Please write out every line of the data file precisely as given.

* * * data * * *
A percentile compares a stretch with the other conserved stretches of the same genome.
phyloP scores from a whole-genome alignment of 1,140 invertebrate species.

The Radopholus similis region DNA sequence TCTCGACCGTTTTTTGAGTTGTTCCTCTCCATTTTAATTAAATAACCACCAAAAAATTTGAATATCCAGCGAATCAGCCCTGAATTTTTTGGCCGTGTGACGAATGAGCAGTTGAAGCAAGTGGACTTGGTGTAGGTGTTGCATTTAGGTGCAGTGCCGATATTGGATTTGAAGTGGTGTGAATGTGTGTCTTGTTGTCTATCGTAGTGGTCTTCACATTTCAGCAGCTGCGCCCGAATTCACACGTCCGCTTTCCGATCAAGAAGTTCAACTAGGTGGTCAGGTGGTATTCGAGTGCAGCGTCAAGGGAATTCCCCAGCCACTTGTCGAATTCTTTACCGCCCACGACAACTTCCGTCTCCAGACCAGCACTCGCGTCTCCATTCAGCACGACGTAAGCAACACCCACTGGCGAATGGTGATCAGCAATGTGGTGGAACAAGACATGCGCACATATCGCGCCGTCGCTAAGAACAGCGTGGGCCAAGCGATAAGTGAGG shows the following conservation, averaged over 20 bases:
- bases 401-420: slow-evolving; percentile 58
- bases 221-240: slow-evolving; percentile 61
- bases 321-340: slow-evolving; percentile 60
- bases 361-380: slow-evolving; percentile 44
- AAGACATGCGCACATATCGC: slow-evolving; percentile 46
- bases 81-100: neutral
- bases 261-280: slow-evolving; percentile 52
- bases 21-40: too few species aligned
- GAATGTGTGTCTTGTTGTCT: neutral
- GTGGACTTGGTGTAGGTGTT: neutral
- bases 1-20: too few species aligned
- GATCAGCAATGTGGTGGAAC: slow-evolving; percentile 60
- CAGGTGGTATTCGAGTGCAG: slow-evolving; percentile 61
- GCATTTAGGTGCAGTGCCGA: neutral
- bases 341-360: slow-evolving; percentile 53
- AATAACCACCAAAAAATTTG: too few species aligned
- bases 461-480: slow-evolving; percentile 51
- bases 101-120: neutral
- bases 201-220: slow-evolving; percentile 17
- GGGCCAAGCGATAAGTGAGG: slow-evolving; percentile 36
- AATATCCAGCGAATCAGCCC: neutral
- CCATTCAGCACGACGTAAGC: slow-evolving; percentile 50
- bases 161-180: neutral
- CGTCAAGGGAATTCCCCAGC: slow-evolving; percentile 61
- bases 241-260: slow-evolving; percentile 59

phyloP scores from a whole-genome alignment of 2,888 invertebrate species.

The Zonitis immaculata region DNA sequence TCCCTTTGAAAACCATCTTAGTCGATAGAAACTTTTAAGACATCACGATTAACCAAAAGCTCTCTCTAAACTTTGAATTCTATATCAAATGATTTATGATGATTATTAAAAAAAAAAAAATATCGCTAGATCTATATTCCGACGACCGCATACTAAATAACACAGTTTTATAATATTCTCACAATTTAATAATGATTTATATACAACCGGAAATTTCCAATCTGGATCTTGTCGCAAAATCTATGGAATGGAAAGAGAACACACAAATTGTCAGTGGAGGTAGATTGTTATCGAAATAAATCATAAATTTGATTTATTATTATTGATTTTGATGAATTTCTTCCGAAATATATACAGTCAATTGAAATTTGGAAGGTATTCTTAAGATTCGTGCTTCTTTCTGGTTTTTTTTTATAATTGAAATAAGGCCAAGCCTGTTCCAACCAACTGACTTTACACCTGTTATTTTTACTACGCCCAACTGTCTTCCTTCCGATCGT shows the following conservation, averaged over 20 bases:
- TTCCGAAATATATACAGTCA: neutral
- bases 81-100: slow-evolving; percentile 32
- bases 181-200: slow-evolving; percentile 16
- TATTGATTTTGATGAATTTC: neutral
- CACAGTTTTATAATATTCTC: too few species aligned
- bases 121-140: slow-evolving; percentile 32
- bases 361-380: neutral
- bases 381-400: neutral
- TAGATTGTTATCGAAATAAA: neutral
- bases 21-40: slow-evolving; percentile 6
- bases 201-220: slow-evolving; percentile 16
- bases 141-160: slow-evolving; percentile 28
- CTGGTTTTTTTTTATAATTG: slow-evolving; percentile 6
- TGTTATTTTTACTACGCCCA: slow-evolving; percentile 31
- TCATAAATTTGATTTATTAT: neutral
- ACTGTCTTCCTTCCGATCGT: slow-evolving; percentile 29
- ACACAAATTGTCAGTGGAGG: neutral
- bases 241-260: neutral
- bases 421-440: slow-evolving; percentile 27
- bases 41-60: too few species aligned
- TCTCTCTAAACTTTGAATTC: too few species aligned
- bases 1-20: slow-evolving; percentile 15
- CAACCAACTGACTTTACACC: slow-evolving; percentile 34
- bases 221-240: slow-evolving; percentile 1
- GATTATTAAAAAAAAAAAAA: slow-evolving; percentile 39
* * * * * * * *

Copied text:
A percentile compares a stretch with the other conserved stretches of the same genome.
phyloP scores from a whole-genome alignment of 1,140 invertebrate species.

The Radopholus similis region DNA sequence TCTCGACCGTTTTTTGAGTTGTTCCTCTCCATTTTAATTAAATAACCACCAAAAAATTTGAATATCCAGCGAATCAGCCCTGAATTTTTTGGCCGTGTGACGAATGAGCAGTTGAAGCAAGTGGACTTGGTGTAGGTGTTGCATTTAGGTGCAGTGCCGATATTGGATTTGAAGTGGTGTGAATGTGTGTCTTGTTGTCTATCGTAGTGGTCTTCACATTTCAGCAGCTGCGCCCGAATTCACACGTCCGCTTTCCGATCAAGAAGTTCAACTAGGTGGTCAGGTGGTATTCGAGTGCAGCGTCAAGGGAATTCCCCAGCCACTTGTCGAATTCTTTACCGCCCACGACAACTTCCGTCTCCAGACCAGCACTCGCGTCTCCATTCAGCACGACGTAAGCAACACCCACTGGCGAATGGTGATCAGCAATGTGGTGGAACAAGACATGCGCACATATCGCGCCGTCGCTAAGAACAGCGTGGGCCAAGCGATAAGTGAGG shows the following conservation, averaged over 20 bases:
- bases 401-420: slow-evolving; percentile 58
- bases 221-240: slow-evolving; percentile 61
- bases 321-340: slow-evolving; percentile 60
- bases 361-380: slow-evolving; percentile 44
- AAGACATGCGCACATATCGC: slow-evolving; percentile 46
- bases 81-100: neutral
- bases 261-280: slow-evolving; percentile 52
- bases 21-40: too few species aligned
- GAATGTGTGTCTTGTTGTCT: neutral
- GTGGACTTGGTGTAGGTGTT: neutral
- bases 1-20: too few species aligned
- GATCAGCAATGTGGTGGAAC: slow-evolving; percentile 60
- CAGGTGGTATTCGAGTGCAG: slow-evolving; percentile 61
- GCATTTAGGTGCAGTGCCGA: neutral
- bases 341-360: slow-evolving; percentile 53
- AATAACCACCAAAAAATTTG: too few species aligned
- bases 461-480: slow-evolving; percentile 51
- bases 101-120: neutral
- bases 201-220: slow-evolving; percentile 17
- GGGCCAAGCGATAAGTGAGG: slow-evolving; percentile 36
- AATATCCAGCGAATCAGCCC: neutral
- CCATTCAGCACGACGTAAGC: slow-evolving; percentile 50
- bases 161-180: neutral
- CGTCAAGGGAATTCCCCAGC: slow-evolving; percentile 61
- bases 241-260: slow-evolving; percentile 59

phyloP scores from a whole-genome alignment of 2,888 invertebrate species.

The Zonitis immaculata region DNA sequence TCCCTTTGAAAACCATCTTAGTCGATAGAAACTTTTAAGACATCACGATTAACCAAAAGCTCTCTCTAAACTTTGAATTCTATATCAAATGATTTATGATGATTATTAAAAAAAAAAAAATATCGCTAGATCTATATTCCGACGACCGCATACTAAATAACACAGTTTTATAATATTCTCACAATTTAATAATGATTTATATACAACCGGAAATTTCCAATCTGGATCTTGTCGCAAAATCTATGGAATGGAAAGAGAACACACAAATTGTCAGTGGAGGTAGATTGTTATCGAAATAAATCATAAATTTGATTTATTATTATTGATTTTGATGAATTTCTTCCGAAATATATACAGTCAATTGAAATTTGGAAGGTATTCTTAAGATTCGTGCTTCTTTCTGGTTTTTTTTTATAATTGAAATAAGGCCAAGCCTGTTCCAACCAACTGACTTTACACCTGTTATTTTTACTACGCCCAACTGTCTTCCTTCCGATCGT shows the following conservation, averaged over 20 bases:
- TTCCGAAATATATACAGTCA: neutral
- bases 81-100: slow-evolving; percentile 32
- bases 181-200: slow-evolving; percentile 16
- TATTGATTTTGATGAATTTC: neutral
- CACAGTTTTATAATATTCTC: too few species aligned
- bases 121-140: slow-evolving; percentile 32
- bases 361-380: neutral
- bases 381-400: neutral
- TAGATTGTTATCGAAATAAA: neutral
- bases 21-40: slow-evolving; percentile 6
- bases 201-220: slow-evolving; percentile 16
- bases 141-160: slow-evolving; percentile 28
- CTGGTTTTTTTTTATAATTG: slow-evolving; percentile 6
- TGTTATTTTTACTACGCCCA: slow-evolving; percentile 31
- TCATAAATTTGATTTATTAT: neutral
- ACTGTCTTCCTTCCGATCGT: slow-evolving; percentile 29
- ACACAAATTGTCAGTGGAGG: neutral
- bases 241-260: neutral
- bases 421-440: slow-evolving; percentile 27
- bases 41-60: too few species aligned
- TCTCTCTAAACTTTGAATTC: too few species aligned
- bases 1-20: slow-evolving; percentile 15
- CAACCAACTGACTTTACACC: slow-evolving; percentile 34
- bases 221-240: slow-evolving; percentile 1
- GATTATTAAAAAAAAAAAAA: slow-evolving; percentile 39